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When Passwords Are Not Safe Enough

TMCnews Featured Article

April 11, 2014

When Passwords Are Not Safe Enough

By Mae Kowalke, TMCnet Contributor

The world is not a safe place, and anyone who watches the news or checks Facebook (News - Alert) is aware that recently we’ve all become a little less safe thanks to the Heartbleed secure socket layer flaw that compromises Internet security.

Sometimes the ramifications of a security breach are relatively minor. My Wikipedia account was recently hacked, for instance, which means somebody can now change the definition of grilled cheese in my name and get away with it until I fix the breach.

But other security failures are much worse, such as when a voice-over-IP (VoIP) customer has his account compromised. A hacked VoIP account potentially opens the door for high charges from international calls. Just like a stolen bank account, a compromised VoIP account can be no fun.

Mobile VoIP poses a particular challenge for security. Unlike traditional VoIP, which is usually conducted through a relatively safe Internet connection, mobile VoIP is especially prone to hijacking since passwords and data is often sent over unsecured Internet connections. All it takes is a competent cyber criminal parked in a cyber café or eavesdropping on the network to potentially compromise a VoIP softswitch.

All VoIP accounts use passwords to ward off cyber crime, of course, but often that is not enough. As Heartbleed is showing, even a secure password is no guarantee that cybercriminals will be unable to access an account.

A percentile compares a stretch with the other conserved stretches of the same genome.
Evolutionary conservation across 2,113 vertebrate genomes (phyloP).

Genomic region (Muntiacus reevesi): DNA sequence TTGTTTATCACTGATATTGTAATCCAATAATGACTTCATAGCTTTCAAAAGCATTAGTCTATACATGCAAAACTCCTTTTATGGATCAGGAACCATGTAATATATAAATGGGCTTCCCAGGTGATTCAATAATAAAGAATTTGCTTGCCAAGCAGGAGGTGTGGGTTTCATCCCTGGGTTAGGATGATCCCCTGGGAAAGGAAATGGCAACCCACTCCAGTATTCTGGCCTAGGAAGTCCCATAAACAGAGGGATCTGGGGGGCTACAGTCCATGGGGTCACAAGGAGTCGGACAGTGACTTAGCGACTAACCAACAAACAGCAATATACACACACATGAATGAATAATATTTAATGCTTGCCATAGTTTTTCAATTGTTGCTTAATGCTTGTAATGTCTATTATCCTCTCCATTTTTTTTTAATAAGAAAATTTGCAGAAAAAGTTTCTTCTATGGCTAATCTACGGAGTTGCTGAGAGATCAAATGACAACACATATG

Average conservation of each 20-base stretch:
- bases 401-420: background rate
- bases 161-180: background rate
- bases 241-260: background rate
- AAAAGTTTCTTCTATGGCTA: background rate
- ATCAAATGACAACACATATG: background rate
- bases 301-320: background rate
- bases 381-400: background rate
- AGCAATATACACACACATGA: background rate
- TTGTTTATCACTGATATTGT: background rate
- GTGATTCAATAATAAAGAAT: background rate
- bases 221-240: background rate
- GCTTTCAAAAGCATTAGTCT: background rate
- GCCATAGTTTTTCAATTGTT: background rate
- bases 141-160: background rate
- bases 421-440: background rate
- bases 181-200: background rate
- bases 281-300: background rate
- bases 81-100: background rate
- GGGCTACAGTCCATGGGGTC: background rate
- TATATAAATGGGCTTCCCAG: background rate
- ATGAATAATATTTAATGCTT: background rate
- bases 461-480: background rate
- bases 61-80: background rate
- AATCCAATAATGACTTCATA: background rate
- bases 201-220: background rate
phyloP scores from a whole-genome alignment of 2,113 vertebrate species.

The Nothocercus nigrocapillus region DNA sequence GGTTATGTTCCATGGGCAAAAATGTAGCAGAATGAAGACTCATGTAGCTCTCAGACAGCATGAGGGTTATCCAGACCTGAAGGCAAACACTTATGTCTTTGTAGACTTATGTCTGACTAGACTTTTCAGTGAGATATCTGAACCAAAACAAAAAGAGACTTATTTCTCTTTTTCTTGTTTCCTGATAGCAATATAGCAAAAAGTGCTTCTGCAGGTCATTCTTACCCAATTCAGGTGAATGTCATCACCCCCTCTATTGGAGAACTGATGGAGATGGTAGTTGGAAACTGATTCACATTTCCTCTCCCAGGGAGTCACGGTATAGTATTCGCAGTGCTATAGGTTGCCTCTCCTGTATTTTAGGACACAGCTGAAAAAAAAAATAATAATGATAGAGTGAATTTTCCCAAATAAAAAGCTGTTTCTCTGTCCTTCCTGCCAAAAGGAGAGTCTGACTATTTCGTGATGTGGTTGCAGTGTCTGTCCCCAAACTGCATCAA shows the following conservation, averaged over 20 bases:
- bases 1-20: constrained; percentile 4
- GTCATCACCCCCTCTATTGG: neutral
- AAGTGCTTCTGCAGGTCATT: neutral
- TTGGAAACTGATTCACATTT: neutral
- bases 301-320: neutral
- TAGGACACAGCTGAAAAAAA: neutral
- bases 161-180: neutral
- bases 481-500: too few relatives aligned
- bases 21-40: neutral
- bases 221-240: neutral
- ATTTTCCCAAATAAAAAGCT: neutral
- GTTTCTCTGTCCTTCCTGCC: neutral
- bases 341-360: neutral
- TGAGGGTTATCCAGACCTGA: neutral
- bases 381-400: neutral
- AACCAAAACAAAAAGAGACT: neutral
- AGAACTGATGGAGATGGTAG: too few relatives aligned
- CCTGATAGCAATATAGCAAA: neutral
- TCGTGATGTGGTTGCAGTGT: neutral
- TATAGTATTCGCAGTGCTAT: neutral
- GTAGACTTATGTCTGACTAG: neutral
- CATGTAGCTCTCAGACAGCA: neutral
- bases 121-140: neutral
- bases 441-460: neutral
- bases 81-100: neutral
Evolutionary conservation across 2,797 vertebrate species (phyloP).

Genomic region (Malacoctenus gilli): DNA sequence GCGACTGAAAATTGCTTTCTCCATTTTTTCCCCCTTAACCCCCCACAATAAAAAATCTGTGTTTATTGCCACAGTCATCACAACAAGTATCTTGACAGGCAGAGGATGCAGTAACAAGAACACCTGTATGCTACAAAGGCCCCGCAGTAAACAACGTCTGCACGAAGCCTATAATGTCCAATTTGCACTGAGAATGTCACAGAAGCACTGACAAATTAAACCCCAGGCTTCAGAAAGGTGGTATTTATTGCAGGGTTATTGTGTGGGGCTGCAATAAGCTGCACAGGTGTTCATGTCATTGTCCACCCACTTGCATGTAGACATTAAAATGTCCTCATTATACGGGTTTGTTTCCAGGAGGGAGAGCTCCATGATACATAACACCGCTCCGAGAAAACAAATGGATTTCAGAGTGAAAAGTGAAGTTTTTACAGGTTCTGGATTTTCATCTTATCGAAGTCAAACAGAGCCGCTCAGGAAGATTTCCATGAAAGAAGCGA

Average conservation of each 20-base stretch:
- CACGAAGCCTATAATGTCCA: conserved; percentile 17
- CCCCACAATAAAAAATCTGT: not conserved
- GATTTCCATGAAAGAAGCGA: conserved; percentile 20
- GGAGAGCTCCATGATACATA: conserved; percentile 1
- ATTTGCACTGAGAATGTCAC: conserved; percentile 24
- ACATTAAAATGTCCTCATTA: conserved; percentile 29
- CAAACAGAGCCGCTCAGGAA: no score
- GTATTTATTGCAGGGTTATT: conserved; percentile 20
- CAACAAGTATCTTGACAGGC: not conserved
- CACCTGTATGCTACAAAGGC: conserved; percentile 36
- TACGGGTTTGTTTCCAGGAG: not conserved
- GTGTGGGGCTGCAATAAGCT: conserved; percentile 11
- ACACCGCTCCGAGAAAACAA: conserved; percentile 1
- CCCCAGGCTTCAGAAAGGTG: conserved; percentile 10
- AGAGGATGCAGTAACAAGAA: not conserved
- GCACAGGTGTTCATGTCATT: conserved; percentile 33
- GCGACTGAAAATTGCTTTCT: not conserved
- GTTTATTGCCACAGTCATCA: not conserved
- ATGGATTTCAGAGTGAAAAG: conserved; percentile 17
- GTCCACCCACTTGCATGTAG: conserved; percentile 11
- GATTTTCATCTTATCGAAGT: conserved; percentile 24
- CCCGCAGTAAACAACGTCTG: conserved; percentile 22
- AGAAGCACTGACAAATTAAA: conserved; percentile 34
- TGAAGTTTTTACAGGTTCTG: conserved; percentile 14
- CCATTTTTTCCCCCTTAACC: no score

REVE Systems has an interesting solution, however; it offers an iTel Plus Security Device for its iTel Switch Plus softswitch. The device generates a one-time secondary password for the iTel softswitch, which allows there to be two layers of password authentication before a softswitch can be accessed.

This is not simply two passwords that can be compromised. Because the security device generates a new password each time, learning the secondary password doesn’t compromise security. A user needs both the softswitch password and the security device to gain access; one will not suffice without the other, ensuring that a stolen password or even a stolen security device is not enough.

As REVE advertises, the softswitch is safe even if the whole world knows a user’s password.

Now, if only we had a similar security device for all our Internet passwords. I don’t know about you, but this Heartbleed vulnerability is a real headache.

Edited by Stefania Viscusi

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